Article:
September 9, 2013 8:07 pm
The shortage of school places is not only creating problems for teachers – it has also become a vexed political issue. Michael Gove, education secretary, argues that Labour ignored warnings about the imminent capacity squeeze, slashing 200,000 primary places and reducing the amount spent on areas of population growth.
By contrast, Mr Gove says, the coalition has taken “swift action” to repair the damage caused under the previous government by doubling the funding available for new school places and setting up “great new free schools, which are giving parents a choice of high-quality school places in areas Labour neglected”.
Critics of the free school reforms argue that since these are demand-led, local authorities and ministers cannot direct the creation of schools where they are most needed. This pitfall is evident in the newest wave of 93 free schools that opened this month. None of the London boroughs most affected by the shortage of places – Barking and Dagenham, Newham and Waltham Forest – have a new primary school on this list.
For Margaret Hodge, Labour MP for Barking, the government response is “simply not good enough. Playgrounds and playing fields are under threat as schools struggle to make room. Facilities like music rooms get closed as heads struggle to find more classrooms for our children,” she wrote earlier this year. It is not right that the government is putting huge amounts of money into their pet projects with academies and free schools whilst councils like ours aren’t getting the money we need to create more school places.”
Fiona Mactaggart, Labour MP and former primary school teacher, says she faces a crisis over school places in her Slough constituency, to the west of London. “We are struggling to achieve sufficient places, and the free schools movement doesn’t necessarily provide places where they are needed,” she says.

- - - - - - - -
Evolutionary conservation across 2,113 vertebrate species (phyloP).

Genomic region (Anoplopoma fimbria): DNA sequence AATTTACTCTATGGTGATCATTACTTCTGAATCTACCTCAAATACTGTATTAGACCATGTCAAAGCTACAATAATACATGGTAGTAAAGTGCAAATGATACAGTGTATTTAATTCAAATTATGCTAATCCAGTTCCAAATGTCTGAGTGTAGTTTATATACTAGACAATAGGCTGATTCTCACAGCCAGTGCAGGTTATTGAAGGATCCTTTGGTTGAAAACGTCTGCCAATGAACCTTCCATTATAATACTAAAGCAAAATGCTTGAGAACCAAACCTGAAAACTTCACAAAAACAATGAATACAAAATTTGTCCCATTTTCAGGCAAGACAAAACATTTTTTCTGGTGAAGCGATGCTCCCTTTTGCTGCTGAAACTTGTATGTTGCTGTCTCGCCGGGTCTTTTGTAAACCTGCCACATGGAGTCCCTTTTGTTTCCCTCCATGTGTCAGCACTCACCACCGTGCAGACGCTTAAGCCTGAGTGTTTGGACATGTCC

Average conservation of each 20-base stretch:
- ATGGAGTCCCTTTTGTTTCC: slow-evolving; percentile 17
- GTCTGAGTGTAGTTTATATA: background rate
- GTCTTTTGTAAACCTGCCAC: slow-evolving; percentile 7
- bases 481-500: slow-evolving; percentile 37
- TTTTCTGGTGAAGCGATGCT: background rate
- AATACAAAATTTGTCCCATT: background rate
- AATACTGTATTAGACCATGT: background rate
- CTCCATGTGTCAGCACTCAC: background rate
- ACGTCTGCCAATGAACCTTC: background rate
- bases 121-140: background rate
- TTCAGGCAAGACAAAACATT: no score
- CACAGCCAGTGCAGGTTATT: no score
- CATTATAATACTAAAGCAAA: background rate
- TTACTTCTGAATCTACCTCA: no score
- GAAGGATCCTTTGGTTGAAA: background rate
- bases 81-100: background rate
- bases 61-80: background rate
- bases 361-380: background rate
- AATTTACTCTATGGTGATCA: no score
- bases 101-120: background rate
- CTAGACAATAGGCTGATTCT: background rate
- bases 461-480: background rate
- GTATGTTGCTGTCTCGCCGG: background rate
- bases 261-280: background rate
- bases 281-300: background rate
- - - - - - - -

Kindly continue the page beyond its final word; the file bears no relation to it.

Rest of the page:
While the MP is not against the creation of academies or free schools, she says the fact that these institutions operate outside the local authority means that there is no one body that has oversight of provision in any given area.
“The changes to the school system under this coalition have skewed the capacity to plan,” Ms MacTaggart says. “I am not against having a variety of different types of schools, but what I think we do have to have is the ability to plan.”
Bob Garton, headmaster of Gascoigne Primary school in Barking, England’s largest primary school, says ministers should not be relying on piecemeal school start-ups catering only to small numbers of pupils. “Free schools don’t want to build five-form entry schools because they’re so big,” he says. “It’s about 90 per cent of primary schools that have had to take in extra classes in each year group, and that’s such a massive problem, just building a small free school or academy won’t alleviate the problem – it’s got to be a borough-wide initiative.”
The headmaster also fears that the long process of achieving local consent for a free school is impractical when places need to be found urgently. “I feel this is an emergency situation which needs direct action, and government needs to realise that,” Mr Garton says.
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